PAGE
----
The new chief of U.S.-funded global media is facing a conservative backlash over his decision to fire the heads of two international broadcasters, adding to concerns about the direction of the agency, which oversees the Voice of America and other outlets.
The criticism of Michael Pack, who defended his personnel moves, is unusual because it’s coming from supporters of President Donald Trump who had backed his controversial nomination to run the U.S. Agency for Global Media over staunch Democratic objections.
Trump allies, including former adviser Sebastian Gorka, have offered public support for the ousted head of the Middle East Broadcasting Networks, Alberto Fernandez, while others have taken issue with the firing of the head of Radio Free Europe/Radio Liberty, Jamie Fly.
Pack, a conservative filmmaker and onetime associate of Trump adviser Steve Bannon, sacked both of them late Wednesday in a purge of USAGM’s outlets, which also include Radio Free Asia and the Cuba-focused Radio/TV Marti. Those moves have alarmed Democrats who fear Pack intends to turn the agency into a Trump administration propaganda machine.
“Every action I carried out was — and every action I will carry out will be — geared toward rebuilding the USAGM’s reputation, boosting morale, and improving content,” Pack said in a statement released by the new agency’s new public affairs staff.
The statement called the moves “significant and long-overdue” and said Pack and his team are “committed to eradicating the known mismanagement and scandals that have plagued the agency for decades.”
In addition to the agency chiefs, Pack dismissed veteran broadcast news executive Steve Capus, who had been a senior adviser to the organization and its leadership, according to two congressional aides and an AGM employee, who spoke to The Associated Press on condition of anonymity because they weren’t authorized to discuss the matter publicly. Capus, who was previously president of NBC News for nearly eight years, did not respond to a query sent to an AGM work email address.
And, he ousted the head of the Open Technology Fund, a non-broadcast arm of the AGM that works to provide secure internet access to people around the world. Last week, Fund chief Libby Liu submitted her resignation, effective in mid-July, but she was removed with the others.
There was no public explanation of why Pack would dismiss any of the officials, let alone those favored by conservatives beyond the general statement of improving the agency.
The firing of Fernandez, in particular, has raised conservative hackles. A former career diplomat fluent in Arabic, Fernandez had been hailed by conservatives for bringing what they saw as balance to the Arabic-language outlets AlHurra television and Radio Sawa.
“Ambassador Fernandez was the greatest asset America had in foreign broadcasting,” Gorka wrote on Twitter shortly after the dismissals became public.
Michael Doran, a former National Security Council and State Department official during President George W. Bush’s administration, called Fernandez’s ouster “asinine” and said that without him, “Pack will be as effective as a drugged bug in a bottle.”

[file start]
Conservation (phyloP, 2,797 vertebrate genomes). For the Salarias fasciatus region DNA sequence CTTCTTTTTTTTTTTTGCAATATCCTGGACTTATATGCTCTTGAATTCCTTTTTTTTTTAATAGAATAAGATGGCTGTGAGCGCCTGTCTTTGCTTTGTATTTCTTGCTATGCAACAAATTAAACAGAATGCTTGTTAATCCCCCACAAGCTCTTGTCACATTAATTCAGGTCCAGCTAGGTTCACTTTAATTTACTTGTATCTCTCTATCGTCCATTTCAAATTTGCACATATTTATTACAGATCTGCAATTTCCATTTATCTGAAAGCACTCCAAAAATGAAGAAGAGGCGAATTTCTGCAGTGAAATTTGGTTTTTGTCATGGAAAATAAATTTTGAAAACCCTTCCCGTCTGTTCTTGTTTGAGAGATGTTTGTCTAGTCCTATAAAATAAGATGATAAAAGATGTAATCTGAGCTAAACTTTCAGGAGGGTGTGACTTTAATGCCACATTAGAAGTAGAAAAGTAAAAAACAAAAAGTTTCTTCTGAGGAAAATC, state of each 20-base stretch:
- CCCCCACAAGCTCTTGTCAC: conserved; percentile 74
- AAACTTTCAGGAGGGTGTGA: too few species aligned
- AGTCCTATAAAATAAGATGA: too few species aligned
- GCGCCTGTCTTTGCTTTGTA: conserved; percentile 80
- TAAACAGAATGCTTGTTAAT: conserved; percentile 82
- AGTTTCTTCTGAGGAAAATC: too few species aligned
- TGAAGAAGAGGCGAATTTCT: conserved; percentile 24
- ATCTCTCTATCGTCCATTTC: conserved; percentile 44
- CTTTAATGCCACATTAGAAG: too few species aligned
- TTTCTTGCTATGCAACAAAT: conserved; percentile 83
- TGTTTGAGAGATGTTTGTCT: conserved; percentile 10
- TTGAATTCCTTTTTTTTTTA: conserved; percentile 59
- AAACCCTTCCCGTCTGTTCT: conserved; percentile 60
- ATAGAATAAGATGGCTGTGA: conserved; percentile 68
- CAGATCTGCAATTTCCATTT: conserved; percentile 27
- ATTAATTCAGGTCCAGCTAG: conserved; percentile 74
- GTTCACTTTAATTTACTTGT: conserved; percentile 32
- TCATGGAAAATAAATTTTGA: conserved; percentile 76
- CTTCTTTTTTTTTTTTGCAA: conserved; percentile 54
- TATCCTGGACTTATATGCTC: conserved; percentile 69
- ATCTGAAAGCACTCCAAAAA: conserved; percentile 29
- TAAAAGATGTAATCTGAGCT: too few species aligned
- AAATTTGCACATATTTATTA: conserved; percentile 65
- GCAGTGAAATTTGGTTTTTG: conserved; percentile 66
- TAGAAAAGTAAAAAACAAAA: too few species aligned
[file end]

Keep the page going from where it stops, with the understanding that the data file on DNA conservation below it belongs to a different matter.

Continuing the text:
David Reaboi, a noted conservative national security analyst, was even more critical, calling Fernandez’s removal “shameful.” “It was unusual for the pro-American side to get represented, and Alberto always made sure it did,” he told the AP. “It was a model for recapturing territory from the far left and righting the ship.“
“Michael Pack gets confirmed by the Senate and, rather than take stock and talk to people who know what’s happening, he fired everybody,” Reaboi wrote. “Michael Pack destroyed that because he was too dumb to listen — or too dumb to be able to figure out the difference between friends and enemies.”
The dismissal of Fly, a former staffer for Sen. Marco Rubio, R-Fla., also attracted criticism, including from Mark Dubowitz, a well-known advocate of the Trump administration’s hawkish policies on Iran. “Poor decision to fire (Fernandez) and (Fly) whose exemplary leadership of MBN and RFE/RL respectively, made America’s public diplomacy more effective, more persuasive and more consistent with American interests and values,” he wrote.
Juan Zarate, a Republican former NSC and Treasury staffer, agreed, calling the two dismissals “incomprehensible.” “I’ve watched both for years work with integrity to promote US interests abroad,” he wrote.
In addition to Fernandez and Fly, Pack also removed the head of Radio Free Asia, Bay Fang, and the acting chief of the Office of Cuba Broadcasting on Wednesday. He replaced each outlet’s corporate board of directors with allies and installed himself as chairman of each.
One of the people added to the board of Radio Free Asia, Jonathan Alexandre, attracted particular concern from Democrats who noted that he is also director of public policy for the conservative Liberty Counsel, a group that the Southern Poverty Law Center has designated a hate group for opposing gay rights.
The firings came after Pack had tried to allay mounting concerns about his intentions at the agency in an email to staff in which he said he is “committed to maintaining the agency’s independence and adhering to VOA’s charter and the principles.”
The director and deputy director of the Voice of America, Amanda Bennett and Sandy Sugawara, resigned from their positions on Monday.
The top Democrat on the Senate Foreign Relations Committee, Sen. Bob Menendez of New Jersey, denounced the firings as an “egregious breach” of the agency’s mission. Menendez had led an unsuccessful fight to block or at least delay Pack’s confirmation.